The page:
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Infrastructure in the News 11.4.16



Washington Post: Cross-country trips in electric cars are about to get easier

President Obama is making it a little easier for electric car owners to make cross-country drives.


Forbes: Where Clinton And Trump Stand On Transportation

Transportation and infrastructure policy hasn’t gotten much attention so far in the 2016 election cycle, but the two major party candidates have put forth plans.


Fast Company: Uber's GM For North America Talks About The Future Of Transportation

A fleet of driverless taxis has already hit Pittsburgh. It’s anybody’s guess what transportation will look like in 10 years. Perhaps every car will be autonomous or perhaps everyone will use hired services to get from point A to point B and be less reliant on their own vehicles.


Land Line: ELECTION 2016: Voters in eight states to decide on transportation issues

The race for the Oval Office continues to dominate election news, but are there transportation-specific issues you’ll need to know about when you get to the booth? The answer is yes. Ballots in eight states will include questions next week on transportation issues that include the protection of available funds, bond authorization and tolling authority.


Wall Street Journal: GM Charts Course for Noncore Businesses (full article follows Morning Transportation)

General Motors Co. is planning for life after the light-vehicle boom ends.




Associated Press: Philadelphia commuters hit clogged roads on strike’s Day 4

Commuters are hitting clogged roads, jumping on bikes and organizing carpools as the Philadelphia’s transit strike enters Day 4.


Associated Press: Transit agency pushes strikers to work on Election Day

Philadelphia’s main transit agency asked on Thursday for assurances from the city’s striking transit union that it will suspend its walkout on Election Day if no contract agreement is reached by then. Without that promise, the agency said, it will go to court to try to force transit employees to work on Nov. 8.


Washington Post: Cutting Metro’s late-night hours could hurt Md.’s proposed light-rail Purple Line, official says

Permanently cutting back Metro’s late-night service could end up hurting Maryland’s Purple Line project by prolonging a lawsuit that has already delayed construction of the light-rail line, a Montgomery County council member said Thursday in a letter to Metro officials.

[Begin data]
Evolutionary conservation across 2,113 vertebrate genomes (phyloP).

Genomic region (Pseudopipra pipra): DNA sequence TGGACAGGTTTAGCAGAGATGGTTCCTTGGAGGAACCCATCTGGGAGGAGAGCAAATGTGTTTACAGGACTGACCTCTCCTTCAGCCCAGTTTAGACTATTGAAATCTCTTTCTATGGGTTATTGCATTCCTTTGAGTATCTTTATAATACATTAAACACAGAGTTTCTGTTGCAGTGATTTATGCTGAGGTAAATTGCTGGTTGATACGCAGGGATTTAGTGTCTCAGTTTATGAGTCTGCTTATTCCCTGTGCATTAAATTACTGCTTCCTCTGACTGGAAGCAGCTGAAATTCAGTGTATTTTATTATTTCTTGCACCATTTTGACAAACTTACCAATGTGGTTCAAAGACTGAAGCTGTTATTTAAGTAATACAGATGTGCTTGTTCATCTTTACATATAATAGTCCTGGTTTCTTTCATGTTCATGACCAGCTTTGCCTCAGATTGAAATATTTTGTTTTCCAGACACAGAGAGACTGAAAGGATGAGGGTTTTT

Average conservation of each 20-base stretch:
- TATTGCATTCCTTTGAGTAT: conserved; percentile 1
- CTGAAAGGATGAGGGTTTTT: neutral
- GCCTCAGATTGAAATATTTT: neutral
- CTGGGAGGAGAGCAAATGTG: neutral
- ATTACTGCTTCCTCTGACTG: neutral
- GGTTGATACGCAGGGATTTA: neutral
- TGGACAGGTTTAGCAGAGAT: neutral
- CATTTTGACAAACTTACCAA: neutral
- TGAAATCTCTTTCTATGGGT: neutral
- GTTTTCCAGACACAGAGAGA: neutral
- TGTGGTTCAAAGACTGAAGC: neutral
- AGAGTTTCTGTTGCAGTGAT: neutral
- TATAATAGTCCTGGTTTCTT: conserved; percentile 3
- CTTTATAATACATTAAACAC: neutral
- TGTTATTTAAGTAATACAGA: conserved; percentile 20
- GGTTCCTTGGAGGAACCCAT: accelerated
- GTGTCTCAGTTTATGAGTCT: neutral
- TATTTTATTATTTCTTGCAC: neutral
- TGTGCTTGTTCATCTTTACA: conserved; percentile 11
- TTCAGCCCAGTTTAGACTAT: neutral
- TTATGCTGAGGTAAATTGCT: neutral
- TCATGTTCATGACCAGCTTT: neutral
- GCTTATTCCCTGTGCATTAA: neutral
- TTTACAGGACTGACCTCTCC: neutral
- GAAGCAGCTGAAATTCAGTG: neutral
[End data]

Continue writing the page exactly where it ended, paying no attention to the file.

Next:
Washington Post: Metro board members, staff spar over proposal to ax late-night service

Metro board members appear resigned to accepting the agency’s proposal to cancel late-night service to provide crews more nighttime track access despite ongoing concerns about whether the time will be used efficiently.


Carroll County Times (Maryland): County officials discuss transportation priorities with state

Elected officials from Carroll County met with Maryland Department of Transportation officials on Thursday to discuss the future of a number of transportation-related projects in the county.


Daily Press (Virginia): McAuliffe: New highway partnership is a $2.5B swing in state transportation finances

Virginia jumped back into the public-private-partnership game in a major way Thursday, announcing the expansion of a key commuter route just outside of Washington, D.C.


New York Times: New York Area Has the Nation’s 3 Worst Airports, Study Says

Those who fly to or from New York are fully accustomed to long security lines, labyrinthine paths to the terminal, flight delays, cancellations and other unpleasant happenings, not to mention the arduous or expensive journey to the airport itself.

By Brianna Gurciullo | 11/04/2016 05:43 AM EDT

With help from Jennifer Scholtes, Lauren Gardner and Kathryn A. Wolfe

GROWING PRECLEARANCE: Homeland Security Secretary Jeh Johnson is headed to Newark International this afternoon to publicly divulge which foreign airports will be added to the department's roster of Preclearance hubs.

From the Persian Gulf to Western Europe: During a Homeland Security Academic Advisory Council meeting two weeks ago, Johnson said Abu Dhabi has been a "very effective location" for the initiative that allows U.S. Customs officers to process travelers before they depart for the United States, rather than after they've landed on U.S. soil. And the department is looking to Western Europe, the secretary said, to expand its current list of 15 Preclearance locations.

"We've denied boarding to individuals of suspicion by the thousands as a result of Preclearance," Johnson told the advisory council. "And if we want more of these, it requires an investment in additional infrastructure."